Financial plans help you determine where you’re going with your money. Partly inspirational, these plans can help you create a strategy for paying off all of your debt while saving for a new house at the same time. When building your financial plan, follow these three steps:

Step 1: Determine where you’re going.

These goals will become the driving force behind your overall plan. Your list should include your short-term, mid-term, and long-term goals, and it should be realistic and specific. Short term goals are within one year, while mid-term goals are between two to five years and long-term goals are greater than five years from today. For example, if your medium-term goal is to buy a new car within the next three years, research the car you’re interested in and how much it costs. Your goal could be based on how much you’ll need for a down payment or perhaps to pay for the car in full with cash. Then, determine your target purchase date.

If you need help defining your goals, start with this financial plan worksheet.

Step 2: Build in milestones.

It’s helpful to create “small wins” along the way when setting out to achieve your financial goals. These small wins become the key milestones of your financial plan. For example, if one of your goals is to pay off the debt you’ve accumulated on two credit cards within the next five years, one of your milestones might be to pay off the credit card with the highest interest rate within two years and the one with the lower interest rate by the end of that five-year period. With this plan in place, you would have a goal around which credit card to pay down first. With the pay down of that first credit card, this can serve as a small win that can then empower and keep you motivated to pay down the second card.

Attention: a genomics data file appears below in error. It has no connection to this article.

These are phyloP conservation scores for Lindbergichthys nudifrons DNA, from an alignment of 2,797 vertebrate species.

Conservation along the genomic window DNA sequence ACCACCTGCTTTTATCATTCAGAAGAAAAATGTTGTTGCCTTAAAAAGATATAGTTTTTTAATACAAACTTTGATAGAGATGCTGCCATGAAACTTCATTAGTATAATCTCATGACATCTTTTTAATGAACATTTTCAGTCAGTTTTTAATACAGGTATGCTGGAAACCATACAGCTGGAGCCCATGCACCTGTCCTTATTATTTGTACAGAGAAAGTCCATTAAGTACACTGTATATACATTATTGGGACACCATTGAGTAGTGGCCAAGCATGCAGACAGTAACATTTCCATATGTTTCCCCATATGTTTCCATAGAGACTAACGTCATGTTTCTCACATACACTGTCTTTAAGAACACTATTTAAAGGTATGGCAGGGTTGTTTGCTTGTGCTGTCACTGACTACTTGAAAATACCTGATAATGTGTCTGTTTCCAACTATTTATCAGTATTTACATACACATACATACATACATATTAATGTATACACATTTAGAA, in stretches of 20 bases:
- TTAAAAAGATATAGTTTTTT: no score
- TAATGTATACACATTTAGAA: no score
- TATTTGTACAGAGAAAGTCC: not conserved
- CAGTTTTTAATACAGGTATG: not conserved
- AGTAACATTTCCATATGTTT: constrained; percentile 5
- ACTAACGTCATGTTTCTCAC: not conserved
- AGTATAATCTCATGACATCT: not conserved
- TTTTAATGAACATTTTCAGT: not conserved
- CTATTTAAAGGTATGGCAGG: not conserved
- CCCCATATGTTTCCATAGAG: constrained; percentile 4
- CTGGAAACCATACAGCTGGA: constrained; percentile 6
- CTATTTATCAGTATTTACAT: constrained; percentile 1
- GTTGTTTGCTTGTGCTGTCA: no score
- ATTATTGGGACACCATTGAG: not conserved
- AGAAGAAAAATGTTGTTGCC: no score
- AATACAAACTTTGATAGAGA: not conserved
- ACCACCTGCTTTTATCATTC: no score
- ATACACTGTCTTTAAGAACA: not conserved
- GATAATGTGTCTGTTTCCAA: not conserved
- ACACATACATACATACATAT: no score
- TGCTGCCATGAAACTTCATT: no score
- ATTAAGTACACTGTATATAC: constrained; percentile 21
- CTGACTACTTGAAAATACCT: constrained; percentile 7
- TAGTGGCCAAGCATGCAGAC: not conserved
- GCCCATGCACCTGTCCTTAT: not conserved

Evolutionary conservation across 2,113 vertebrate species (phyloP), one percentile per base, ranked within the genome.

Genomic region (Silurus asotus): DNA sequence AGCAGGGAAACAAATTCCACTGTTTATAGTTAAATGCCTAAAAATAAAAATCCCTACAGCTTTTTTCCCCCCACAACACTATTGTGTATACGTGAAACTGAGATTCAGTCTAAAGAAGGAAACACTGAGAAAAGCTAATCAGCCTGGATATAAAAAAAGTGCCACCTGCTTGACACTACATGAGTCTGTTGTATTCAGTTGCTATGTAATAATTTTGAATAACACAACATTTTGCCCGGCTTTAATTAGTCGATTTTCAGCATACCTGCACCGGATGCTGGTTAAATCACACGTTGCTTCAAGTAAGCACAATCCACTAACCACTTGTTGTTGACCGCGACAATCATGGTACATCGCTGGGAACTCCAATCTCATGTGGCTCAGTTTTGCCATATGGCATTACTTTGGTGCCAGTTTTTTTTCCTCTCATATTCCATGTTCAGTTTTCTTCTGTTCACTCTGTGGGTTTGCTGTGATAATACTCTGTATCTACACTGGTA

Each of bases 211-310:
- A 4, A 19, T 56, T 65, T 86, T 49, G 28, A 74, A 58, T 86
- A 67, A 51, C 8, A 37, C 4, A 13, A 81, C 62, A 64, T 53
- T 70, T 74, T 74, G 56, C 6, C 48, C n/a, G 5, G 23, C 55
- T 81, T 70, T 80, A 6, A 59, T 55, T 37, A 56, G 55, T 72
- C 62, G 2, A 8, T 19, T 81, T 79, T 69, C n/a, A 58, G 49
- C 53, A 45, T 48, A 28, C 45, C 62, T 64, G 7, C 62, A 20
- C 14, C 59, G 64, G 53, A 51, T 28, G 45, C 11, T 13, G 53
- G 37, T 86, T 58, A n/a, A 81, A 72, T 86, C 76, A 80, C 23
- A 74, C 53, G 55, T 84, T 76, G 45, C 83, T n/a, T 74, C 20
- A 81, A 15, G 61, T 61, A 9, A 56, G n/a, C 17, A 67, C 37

Step 3: Set your monthly goal.

Once you know how much you need to save and how long you have to save it, you can set a monthly savings goal. Then you can see where that goal fits in your budget. If you find that you can’t save as much as your goal requires, take a look at your spending and see if there are places you could make adjustments. If that doesn’t seem feasible, you may need to add more time to your goal completion date, change your prioritization, or look for ways to increase money coming into the household.

 Tip 

It’s helpful to create “small wins” along the way when setting out to achieve your financial goals.

Creating your financial plan takes a significant time investment at first, but documenting your goals can help you save time and money in the long run. With a plan in place, you can set milestones and celebrate the achievements that will keep your finances healthy today – and for years to come.

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A financial plan should only focus on your long-term financial goals.

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